I may be breaking some rules (again) by posting this short video because it was produced not by me but by the British Broadcasting Corporation - around 16 or so years ago.
Shortly before we decided to move to Scotland I read a piece in The Times about Alan Parkes. It told how this 65 year old man had left South Africa where he had lived for twenty or more years.
Alan had set up a flower shop business in S.Africa and was successful. However, when he reached 65 he wanted to return to England and retire. The plan was good, except that the ruling government then banned him from taking the money from the sale of his business out of the country!
He arrived in London virtually penniless. He was a well-educated man, a student of architecture amongst other things and an ex-army officer during WW2. He decided to put an advert in a London newspaper offering his services as a butler! He had no experience as one although when he was a child his family had their own butler - so he knew what the job entailed.
He was offered three positions. He took one of them and remained as butler in that same house until his death, aged 84 a few years ago. The 'Times' diary article gave this brief outline of his return to London for 'retirement'.
I was most impressed by the article and wrote to Alan, via The Times newspaper, and told him of my impending plans to decamp from England and go to work for an Earl in Scotland. He wrote back and we became friends via the telephone and letters.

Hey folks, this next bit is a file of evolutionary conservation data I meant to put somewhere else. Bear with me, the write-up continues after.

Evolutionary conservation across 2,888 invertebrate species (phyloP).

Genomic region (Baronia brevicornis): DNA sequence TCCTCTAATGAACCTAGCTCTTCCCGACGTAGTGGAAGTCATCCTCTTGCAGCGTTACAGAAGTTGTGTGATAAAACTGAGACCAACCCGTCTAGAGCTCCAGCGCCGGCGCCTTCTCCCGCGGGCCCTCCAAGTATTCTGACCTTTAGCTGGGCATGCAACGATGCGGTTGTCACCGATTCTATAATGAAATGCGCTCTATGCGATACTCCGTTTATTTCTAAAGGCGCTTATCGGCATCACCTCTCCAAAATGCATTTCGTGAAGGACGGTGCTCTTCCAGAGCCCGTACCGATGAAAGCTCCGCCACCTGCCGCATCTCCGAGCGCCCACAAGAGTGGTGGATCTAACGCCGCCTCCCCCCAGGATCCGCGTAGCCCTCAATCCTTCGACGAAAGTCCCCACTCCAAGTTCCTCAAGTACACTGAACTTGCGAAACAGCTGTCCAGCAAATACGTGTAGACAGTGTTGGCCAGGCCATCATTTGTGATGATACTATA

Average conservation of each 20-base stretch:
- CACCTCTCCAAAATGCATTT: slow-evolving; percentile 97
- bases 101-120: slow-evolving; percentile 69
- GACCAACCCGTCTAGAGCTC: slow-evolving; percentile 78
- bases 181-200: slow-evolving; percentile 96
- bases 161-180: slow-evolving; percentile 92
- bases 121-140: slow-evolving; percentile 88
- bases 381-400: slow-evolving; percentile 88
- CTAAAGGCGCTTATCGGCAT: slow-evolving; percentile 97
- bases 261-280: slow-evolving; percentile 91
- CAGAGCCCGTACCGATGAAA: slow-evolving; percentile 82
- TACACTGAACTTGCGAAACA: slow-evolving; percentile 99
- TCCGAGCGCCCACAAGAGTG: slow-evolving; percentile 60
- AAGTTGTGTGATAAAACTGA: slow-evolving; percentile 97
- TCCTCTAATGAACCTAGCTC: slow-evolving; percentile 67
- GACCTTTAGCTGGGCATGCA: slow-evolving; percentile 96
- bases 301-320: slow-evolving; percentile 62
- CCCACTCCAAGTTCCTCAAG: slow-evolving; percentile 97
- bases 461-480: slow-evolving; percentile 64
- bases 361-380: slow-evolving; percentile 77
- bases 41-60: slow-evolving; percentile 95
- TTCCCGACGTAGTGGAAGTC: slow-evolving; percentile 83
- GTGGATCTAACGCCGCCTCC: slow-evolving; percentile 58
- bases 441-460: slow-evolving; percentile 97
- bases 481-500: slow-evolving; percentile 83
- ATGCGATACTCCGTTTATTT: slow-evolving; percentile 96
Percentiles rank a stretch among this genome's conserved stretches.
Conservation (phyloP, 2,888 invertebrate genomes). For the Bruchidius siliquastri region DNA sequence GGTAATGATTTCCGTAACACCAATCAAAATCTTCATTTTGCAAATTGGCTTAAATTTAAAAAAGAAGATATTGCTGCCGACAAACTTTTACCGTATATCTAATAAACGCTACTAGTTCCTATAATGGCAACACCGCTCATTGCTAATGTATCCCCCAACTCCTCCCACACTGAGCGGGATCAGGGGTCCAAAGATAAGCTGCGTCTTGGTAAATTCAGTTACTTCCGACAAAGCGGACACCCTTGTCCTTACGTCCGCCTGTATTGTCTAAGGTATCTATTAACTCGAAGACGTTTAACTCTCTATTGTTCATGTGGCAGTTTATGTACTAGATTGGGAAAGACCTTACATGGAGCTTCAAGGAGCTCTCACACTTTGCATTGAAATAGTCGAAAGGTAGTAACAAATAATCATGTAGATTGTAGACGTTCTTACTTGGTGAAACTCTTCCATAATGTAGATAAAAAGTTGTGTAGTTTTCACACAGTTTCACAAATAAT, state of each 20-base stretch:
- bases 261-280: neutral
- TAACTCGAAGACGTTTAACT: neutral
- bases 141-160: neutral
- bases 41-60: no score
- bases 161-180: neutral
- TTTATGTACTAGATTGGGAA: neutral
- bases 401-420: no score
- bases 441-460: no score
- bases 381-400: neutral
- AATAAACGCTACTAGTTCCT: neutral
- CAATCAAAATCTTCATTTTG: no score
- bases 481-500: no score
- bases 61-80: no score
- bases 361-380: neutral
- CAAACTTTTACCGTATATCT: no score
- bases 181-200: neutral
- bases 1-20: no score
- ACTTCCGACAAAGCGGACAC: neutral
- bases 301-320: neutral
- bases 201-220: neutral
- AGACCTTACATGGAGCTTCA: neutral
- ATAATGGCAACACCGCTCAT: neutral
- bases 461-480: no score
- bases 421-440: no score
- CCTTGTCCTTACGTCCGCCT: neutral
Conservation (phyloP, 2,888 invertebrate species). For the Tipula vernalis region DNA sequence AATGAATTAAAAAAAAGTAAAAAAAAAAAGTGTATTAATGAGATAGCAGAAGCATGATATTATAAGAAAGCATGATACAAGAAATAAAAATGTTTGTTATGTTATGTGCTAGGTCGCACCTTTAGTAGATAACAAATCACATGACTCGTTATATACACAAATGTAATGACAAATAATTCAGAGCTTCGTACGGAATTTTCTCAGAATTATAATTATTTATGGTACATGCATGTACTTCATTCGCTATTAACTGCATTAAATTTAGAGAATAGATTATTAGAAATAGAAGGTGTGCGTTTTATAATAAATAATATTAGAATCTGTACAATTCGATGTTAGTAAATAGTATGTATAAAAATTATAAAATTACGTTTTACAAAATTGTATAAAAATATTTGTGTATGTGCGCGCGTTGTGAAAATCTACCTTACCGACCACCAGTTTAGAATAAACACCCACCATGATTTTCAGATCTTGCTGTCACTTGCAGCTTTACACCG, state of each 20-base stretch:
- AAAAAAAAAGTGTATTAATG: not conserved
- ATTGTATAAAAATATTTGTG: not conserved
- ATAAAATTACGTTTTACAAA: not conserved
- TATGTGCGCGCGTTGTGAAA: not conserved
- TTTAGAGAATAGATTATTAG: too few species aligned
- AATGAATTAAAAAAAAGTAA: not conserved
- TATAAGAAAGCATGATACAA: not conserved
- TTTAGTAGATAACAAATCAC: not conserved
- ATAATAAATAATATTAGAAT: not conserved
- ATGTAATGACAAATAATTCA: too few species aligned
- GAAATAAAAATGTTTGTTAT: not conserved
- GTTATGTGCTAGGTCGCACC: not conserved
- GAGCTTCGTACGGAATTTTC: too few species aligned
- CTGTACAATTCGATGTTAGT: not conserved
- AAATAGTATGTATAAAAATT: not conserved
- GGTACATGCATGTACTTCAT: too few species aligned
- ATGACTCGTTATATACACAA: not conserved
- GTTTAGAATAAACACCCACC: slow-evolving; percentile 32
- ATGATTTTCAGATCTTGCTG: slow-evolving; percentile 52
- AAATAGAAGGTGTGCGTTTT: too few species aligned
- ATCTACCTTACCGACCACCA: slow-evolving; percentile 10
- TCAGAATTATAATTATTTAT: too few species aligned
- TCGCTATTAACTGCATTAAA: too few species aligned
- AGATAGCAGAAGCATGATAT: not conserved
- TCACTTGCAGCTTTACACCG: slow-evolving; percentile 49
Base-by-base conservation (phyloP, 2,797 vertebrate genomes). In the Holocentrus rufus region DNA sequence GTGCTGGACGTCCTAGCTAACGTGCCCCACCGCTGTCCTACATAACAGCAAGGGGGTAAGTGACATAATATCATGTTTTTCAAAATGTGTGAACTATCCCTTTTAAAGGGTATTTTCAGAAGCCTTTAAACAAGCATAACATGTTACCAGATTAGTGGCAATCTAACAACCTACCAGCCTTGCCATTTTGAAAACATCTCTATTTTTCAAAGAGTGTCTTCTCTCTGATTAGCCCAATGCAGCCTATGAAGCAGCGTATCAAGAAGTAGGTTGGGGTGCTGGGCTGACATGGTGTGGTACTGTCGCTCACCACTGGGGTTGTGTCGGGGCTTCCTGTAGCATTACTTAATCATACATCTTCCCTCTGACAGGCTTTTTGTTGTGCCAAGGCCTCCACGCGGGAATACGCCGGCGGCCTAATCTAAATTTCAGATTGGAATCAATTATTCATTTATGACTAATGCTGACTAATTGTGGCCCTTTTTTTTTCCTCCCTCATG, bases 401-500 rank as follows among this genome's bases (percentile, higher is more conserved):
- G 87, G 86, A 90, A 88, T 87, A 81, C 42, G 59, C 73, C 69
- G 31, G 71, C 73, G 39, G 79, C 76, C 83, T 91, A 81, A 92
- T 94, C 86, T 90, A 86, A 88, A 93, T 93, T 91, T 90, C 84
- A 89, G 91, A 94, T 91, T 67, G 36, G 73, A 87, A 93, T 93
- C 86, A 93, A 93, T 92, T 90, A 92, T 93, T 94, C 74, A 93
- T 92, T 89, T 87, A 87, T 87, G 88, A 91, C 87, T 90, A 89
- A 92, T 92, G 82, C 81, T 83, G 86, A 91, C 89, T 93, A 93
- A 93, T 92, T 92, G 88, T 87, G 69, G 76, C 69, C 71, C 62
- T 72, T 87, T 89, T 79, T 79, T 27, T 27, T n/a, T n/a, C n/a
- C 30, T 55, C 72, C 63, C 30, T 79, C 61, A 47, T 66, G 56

After my arrival in Scotland, having settled in OK, I invited Alan to spend a week or so with us in the east wing of Mellerstain. He was 80-ish at the time. He said he'd love to come for a few days as he had never been to this area of Scotland.
He arrived at Berwick railway station and we picked him up in the car for the 30 mile trip back to Mellerstain. His stay was really enjoyable for all of us. He was one of nature's real gentlemen.
During his stay he told us of his various experiences and employers as a butler. He also had a video tape of a short article on BBC television which I managed to copy onto a blank tape. I have now been able to rip that video onto my hard drive and this is shown below.
The BBC had heard of Alan Parkes being butler at a lovely old house on the banks of the river Thames. The house was being sold, and one of the conditions of the seller was that the new owner would employ Alan as butler. And so they did.
I was greatly saddened when Alan's daughter rang me one evening to say that Alan had been ill for a week or so and had died suddenly. She said that her Dad had often told her of his visit to Mellerstain and of our brief friendship. Pancreatic cancer killed this lovely old chap. Thankfully he had only a short period of illness before he passed away.
I hope you enjoy this little item, and hope also that the BBC doesn't object to my sharing it.